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New LSU EnvironMentors Chapter Mentors Students in Science and College Preparation

The LSU School of the Coast and Environment, or SC&E, and the College of Education have partnered to bring EnvironMentors, a national college access initiative that prepares at-risk high school juniors and seniors for college degree programs in environmental and related science fields, to LSU. This past year, LSU was one of only three universities selected to become an EnvironMentors university chapter.

Through the partnership, the SC&E team turned to the College of Education to identify a high school partner. Suzan Gaston, director of at-risk youth initiatives, proposed Scotlandville Magnet High School, a school which participates in LSU's Gaining Early Awareness and Readiness for Undergraduate Programs, or GEAR UP.  LSU GEAR UP, funded by a grant from the U. S. Department of Education, is a partnership of the college, local school systems and community organizations, which addresses middle and high school retention and graduation rates to foster success in postsecondary education and careers.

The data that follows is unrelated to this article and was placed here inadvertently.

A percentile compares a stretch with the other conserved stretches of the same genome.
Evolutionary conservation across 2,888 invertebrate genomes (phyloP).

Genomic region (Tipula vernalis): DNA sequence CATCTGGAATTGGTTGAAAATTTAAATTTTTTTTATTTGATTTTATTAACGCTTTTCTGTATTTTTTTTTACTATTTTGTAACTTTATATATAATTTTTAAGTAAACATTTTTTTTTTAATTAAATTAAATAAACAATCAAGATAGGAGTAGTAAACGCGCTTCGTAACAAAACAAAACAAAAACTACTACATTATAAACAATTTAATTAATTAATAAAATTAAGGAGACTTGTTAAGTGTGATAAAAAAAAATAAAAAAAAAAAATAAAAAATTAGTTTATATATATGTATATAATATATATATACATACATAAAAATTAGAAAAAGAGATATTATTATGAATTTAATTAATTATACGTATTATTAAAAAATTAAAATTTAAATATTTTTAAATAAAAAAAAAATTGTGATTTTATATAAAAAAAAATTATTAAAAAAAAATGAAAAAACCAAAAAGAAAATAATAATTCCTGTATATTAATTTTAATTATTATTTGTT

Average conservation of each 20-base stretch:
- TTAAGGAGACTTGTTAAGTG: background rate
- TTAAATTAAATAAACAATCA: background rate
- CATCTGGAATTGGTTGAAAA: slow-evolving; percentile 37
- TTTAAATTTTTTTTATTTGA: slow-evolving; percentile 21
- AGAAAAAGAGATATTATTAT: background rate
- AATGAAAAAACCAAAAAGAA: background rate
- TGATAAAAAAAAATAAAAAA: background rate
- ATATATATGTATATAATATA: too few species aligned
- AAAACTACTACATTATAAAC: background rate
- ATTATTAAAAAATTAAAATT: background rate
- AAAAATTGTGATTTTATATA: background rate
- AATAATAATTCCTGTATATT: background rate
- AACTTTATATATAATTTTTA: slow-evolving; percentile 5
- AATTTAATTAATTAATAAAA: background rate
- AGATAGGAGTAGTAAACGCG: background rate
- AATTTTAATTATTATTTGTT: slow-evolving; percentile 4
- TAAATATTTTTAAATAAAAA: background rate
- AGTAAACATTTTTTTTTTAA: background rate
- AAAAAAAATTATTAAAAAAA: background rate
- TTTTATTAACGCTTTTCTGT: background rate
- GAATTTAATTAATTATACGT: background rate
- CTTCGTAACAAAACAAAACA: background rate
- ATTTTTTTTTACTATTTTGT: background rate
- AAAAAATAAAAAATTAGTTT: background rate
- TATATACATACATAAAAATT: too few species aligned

EnvironMentors is a national college access initiative that prepares at-risk high school juniors and seniors for college degree programs in environmental and related science fields.Susan Welsh/LSU School of the Coast and Environment

"I definitely feel that EnvironMentors is having a positive impact on the student participants," said Pamela Francis, science department chairperson and EnvironMentors sponsor at Scotlandville Magnet High School. "The students are acquiring knowledge that they can utilize throughout the classes they are currently taking and beyond."